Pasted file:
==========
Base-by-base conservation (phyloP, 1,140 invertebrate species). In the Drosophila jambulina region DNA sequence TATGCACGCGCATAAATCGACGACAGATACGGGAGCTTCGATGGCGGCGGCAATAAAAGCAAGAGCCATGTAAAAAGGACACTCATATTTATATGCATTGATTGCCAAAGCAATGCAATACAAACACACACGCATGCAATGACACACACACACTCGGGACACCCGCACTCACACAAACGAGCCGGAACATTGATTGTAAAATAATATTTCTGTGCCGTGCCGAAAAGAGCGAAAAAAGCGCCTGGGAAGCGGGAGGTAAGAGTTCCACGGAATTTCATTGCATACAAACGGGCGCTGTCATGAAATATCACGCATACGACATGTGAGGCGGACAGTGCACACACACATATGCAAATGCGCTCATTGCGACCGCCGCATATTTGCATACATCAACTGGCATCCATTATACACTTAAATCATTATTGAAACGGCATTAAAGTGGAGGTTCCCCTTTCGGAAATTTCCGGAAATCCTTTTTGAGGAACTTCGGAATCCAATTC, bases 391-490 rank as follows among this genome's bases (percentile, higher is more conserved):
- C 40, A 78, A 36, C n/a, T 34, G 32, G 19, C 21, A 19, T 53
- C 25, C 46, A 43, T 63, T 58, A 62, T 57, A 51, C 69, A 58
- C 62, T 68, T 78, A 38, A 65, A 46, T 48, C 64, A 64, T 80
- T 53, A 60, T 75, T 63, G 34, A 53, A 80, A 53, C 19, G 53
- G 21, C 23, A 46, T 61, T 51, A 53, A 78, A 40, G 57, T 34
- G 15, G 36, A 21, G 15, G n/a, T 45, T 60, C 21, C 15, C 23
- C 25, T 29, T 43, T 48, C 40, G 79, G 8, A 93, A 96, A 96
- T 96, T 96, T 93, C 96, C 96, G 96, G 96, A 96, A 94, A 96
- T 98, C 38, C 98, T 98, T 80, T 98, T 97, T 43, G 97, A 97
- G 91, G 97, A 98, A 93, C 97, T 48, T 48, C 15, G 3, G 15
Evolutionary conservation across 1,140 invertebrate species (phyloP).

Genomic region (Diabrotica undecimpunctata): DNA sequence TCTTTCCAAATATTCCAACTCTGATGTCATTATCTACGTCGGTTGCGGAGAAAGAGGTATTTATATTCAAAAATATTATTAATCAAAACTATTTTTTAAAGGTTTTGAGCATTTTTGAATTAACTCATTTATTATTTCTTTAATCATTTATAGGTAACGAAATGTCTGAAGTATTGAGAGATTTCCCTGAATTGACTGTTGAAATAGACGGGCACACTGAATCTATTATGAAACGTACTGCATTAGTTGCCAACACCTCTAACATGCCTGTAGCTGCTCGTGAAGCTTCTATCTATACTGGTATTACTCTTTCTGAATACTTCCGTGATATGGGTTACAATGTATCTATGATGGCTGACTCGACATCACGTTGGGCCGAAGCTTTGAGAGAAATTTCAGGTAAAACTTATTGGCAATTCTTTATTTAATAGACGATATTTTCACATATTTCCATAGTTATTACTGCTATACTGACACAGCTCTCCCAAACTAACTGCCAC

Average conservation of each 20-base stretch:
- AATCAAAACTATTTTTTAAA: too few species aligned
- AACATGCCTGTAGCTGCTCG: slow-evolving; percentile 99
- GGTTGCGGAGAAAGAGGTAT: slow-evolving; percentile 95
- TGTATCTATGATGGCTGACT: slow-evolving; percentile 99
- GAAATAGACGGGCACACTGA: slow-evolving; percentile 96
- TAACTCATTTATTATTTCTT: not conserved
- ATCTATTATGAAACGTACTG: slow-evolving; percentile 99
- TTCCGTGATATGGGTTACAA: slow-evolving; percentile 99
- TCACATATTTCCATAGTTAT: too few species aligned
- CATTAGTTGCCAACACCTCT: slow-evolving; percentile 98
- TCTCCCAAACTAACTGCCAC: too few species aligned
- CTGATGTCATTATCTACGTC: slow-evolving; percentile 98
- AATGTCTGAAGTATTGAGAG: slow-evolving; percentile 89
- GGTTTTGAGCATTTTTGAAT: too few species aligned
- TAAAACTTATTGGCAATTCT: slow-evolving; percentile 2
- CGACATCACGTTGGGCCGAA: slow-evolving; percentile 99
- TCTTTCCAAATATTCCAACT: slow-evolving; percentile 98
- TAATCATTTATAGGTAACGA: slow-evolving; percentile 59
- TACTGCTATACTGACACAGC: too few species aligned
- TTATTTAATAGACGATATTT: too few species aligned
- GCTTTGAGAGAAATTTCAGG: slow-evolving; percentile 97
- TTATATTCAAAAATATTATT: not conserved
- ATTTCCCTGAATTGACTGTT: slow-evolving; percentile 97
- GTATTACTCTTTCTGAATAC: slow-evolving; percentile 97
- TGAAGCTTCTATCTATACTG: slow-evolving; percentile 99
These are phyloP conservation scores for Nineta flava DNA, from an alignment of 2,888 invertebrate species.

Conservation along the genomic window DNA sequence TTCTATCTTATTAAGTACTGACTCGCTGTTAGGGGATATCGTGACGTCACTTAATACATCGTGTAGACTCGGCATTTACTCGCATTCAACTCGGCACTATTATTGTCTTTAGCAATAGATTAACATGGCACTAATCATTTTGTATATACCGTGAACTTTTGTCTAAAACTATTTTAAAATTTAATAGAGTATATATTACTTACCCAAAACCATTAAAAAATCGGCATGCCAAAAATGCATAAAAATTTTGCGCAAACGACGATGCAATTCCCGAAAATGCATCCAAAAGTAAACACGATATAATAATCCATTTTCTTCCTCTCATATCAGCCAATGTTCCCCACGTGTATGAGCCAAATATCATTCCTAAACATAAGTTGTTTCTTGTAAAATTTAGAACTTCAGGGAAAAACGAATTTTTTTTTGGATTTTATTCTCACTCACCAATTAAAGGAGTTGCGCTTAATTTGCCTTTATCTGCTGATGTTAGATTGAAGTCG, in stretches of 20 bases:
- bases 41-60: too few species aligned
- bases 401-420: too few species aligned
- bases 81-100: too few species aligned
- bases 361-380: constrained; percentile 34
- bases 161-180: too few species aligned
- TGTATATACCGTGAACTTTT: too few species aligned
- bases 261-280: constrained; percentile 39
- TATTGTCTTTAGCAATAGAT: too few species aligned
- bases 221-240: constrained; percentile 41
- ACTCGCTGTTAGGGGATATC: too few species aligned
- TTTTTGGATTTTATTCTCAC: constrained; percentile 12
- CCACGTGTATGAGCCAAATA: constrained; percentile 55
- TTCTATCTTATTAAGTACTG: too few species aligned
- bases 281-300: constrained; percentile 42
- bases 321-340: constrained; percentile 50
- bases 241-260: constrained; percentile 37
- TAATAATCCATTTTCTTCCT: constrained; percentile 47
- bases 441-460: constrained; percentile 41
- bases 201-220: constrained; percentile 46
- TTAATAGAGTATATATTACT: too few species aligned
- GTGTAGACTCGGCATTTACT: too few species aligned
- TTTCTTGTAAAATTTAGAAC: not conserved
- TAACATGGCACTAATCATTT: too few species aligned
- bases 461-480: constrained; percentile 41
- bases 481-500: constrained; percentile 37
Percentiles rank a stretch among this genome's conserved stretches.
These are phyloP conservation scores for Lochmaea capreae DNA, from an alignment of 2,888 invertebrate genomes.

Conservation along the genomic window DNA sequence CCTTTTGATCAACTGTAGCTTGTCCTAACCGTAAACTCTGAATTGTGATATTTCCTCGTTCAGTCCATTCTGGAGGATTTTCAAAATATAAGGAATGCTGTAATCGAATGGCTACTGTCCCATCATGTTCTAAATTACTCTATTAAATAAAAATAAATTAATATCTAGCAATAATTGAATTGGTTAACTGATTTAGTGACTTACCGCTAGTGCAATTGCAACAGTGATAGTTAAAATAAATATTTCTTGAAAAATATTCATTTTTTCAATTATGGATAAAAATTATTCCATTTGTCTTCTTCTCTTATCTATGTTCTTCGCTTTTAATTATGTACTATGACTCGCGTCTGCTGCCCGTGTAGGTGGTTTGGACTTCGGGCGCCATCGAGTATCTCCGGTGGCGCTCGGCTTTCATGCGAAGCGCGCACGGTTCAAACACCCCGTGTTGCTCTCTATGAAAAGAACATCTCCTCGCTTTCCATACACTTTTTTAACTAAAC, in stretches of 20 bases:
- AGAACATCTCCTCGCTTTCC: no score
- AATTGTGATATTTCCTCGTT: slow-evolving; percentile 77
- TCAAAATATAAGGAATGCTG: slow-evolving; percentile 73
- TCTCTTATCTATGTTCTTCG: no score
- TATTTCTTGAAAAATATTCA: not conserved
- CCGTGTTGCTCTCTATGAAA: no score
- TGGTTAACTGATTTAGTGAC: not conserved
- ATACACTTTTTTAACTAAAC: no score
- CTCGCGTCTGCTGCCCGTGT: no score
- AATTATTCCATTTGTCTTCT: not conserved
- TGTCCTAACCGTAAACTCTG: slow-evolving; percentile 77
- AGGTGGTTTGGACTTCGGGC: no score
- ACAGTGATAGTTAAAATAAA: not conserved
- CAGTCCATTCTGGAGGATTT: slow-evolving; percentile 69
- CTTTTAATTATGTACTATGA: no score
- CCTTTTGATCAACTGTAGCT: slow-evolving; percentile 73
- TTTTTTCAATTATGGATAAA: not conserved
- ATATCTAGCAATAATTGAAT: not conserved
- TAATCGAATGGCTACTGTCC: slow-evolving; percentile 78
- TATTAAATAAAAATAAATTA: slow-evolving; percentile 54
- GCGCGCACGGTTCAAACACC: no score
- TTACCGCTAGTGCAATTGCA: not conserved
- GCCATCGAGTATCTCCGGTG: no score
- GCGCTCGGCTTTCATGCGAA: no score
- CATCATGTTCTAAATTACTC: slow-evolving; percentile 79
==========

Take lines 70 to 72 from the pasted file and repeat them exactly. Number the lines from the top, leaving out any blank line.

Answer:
- AGAACATCTCCTCGCTTTCC: no score
- AATTGTGATATTTCCTCGTT: slow-evolving; percentile 77
- TCAAAATATAAGGAATGCTG: slow-evolving; percentile 73